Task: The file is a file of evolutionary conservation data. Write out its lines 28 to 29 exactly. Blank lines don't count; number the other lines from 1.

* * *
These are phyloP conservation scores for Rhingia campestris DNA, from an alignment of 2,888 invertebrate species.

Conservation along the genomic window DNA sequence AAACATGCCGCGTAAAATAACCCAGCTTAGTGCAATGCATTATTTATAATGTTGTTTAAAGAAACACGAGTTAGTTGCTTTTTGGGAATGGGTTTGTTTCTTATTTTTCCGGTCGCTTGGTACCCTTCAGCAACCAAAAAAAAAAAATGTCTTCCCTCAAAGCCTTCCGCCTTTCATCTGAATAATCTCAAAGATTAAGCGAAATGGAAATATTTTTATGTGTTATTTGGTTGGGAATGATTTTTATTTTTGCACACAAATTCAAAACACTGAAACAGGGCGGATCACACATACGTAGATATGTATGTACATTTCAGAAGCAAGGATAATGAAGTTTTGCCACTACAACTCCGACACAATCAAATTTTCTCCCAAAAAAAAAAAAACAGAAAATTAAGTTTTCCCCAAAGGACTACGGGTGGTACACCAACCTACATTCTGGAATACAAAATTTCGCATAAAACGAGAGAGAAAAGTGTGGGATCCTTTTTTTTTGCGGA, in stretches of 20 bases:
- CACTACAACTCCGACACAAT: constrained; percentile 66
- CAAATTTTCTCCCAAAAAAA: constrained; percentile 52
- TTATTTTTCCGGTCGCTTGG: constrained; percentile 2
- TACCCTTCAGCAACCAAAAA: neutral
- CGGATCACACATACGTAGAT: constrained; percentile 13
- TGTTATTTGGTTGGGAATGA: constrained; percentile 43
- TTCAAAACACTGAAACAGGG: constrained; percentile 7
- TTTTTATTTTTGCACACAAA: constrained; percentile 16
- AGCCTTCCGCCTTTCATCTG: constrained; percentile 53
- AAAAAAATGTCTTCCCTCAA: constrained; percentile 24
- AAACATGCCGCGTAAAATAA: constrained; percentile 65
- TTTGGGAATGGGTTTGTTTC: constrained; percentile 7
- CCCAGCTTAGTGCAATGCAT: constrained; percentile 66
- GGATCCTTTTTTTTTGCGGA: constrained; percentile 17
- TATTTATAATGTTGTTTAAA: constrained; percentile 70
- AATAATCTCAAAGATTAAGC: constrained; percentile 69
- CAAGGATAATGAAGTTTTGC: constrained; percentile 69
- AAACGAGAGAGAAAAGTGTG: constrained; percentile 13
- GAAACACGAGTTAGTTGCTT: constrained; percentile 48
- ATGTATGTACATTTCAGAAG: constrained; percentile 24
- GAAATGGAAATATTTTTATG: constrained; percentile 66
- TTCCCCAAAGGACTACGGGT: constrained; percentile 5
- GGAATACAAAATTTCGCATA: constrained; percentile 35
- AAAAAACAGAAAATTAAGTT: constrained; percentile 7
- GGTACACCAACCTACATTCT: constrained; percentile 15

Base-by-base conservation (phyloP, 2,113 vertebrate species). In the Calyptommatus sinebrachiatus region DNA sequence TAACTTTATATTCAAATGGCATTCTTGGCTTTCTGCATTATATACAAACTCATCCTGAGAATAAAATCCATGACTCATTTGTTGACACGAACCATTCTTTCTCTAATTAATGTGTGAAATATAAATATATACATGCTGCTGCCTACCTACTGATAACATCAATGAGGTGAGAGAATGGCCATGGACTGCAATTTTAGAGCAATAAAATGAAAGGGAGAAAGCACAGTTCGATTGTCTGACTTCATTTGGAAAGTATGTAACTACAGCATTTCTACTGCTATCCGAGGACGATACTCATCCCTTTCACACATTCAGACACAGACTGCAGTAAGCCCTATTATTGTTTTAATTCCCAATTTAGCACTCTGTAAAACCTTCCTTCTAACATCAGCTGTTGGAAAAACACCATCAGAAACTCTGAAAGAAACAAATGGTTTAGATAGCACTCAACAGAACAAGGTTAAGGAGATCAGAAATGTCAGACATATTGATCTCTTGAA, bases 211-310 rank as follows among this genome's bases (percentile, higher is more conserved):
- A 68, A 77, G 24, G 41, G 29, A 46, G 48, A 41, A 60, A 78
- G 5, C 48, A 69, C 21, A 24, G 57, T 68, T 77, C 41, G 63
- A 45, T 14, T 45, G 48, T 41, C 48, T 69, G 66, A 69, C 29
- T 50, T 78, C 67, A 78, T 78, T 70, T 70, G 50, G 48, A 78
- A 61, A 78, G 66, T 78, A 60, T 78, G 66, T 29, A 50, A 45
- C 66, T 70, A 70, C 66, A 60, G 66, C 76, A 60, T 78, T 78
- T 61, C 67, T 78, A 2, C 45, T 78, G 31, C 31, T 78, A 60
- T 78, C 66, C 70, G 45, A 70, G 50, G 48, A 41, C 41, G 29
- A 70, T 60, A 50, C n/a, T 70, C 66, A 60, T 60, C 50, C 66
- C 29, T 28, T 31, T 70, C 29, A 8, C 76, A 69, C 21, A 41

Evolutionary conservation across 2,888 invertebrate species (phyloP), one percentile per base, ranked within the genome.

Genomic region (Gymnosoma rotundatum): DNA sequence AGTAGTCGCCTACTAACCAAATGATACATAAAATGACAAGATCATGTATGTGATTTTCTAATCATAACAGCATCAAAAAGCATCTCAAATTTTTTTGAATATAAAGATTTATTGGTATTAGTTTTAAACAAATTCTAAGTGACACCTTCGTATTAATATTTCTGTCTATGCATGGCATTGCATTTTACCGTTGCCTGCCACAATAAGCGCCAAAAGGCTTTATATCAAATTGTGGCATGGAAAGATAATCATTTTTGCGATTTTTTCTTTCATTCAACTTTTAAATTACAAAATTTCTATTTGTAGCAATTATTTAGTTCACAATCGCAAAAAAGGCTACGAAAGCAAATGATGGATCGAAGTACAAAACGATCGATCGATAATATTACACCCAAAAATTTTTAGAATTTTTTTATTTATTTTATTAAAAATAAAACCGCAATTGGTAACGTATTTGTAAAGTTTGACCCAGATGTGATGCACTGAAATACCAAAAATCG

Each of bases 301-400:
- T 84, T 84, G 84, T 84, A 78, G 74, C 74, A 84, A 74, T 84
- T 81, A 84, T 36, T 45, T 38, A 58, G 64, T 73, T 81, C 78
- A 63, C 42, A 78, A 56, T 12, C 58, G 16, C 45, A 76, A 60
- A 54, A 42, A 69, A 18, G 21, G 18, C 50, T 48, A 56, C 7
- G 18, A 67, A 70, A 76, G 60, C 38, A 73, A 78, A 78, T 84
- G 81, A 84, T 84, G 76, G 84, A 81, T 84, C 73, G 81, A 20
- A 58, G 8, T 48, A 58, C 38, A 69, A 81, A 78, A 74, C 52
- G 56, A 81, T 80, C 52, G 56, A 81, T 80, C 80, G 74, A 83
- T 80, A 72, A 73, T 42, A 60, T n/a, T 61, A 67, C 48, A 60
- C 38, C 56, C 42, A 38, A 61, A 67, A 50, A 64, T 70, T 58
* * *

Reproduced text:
Base-by-base conservation (phyloP, 2,113 vertebrate species). In the Calyptommatus sinebrachiatus region DNA sequence TAACTTTATATTCAAATGGCATTCTTGGCTTTCTGCATTATATACAAACTCATCCTGAGAATAAAATCCATGACTCATTTGTTGACACGAACCATTCTTTCTCTAATTAATGTGTGAAATATAAATATATACATGCTGCTGCCTACCTACTGATAACATCAATGAGGTGAGAGAATGGCCATGGACTGCAATTTTAGAGCAATAAAATGAAAGGGAGAAAGCACAGTTCGATTGTCTGACTTCATTTGGAAAGTATGTAACTACAGCATTTCTACTGCTATCCGAGGACGATACTCATCCCTTTCACACATTCAGACACAGACTGCAGTAAGCCCTATTATTGTTTTAATTCCCAATTTAGCACTCTGTAAAACCTTCCTTCTAACATCAGCTGTTGGAAAAACACCATCAGAAACTCTGAAAGAAACAAATGGTTTAGATAGCACTCAACAGAACAAGGTTAAGGAGATCAGAAATGTCAGACATATTGATCTCTTGAA, bases 211-310 rank as follows among this genome's bases (percentile, higher is more conserved):
- A 68, A 77, G 24, G 41, G 29, A 46, G 48, A 41, A 60, A 78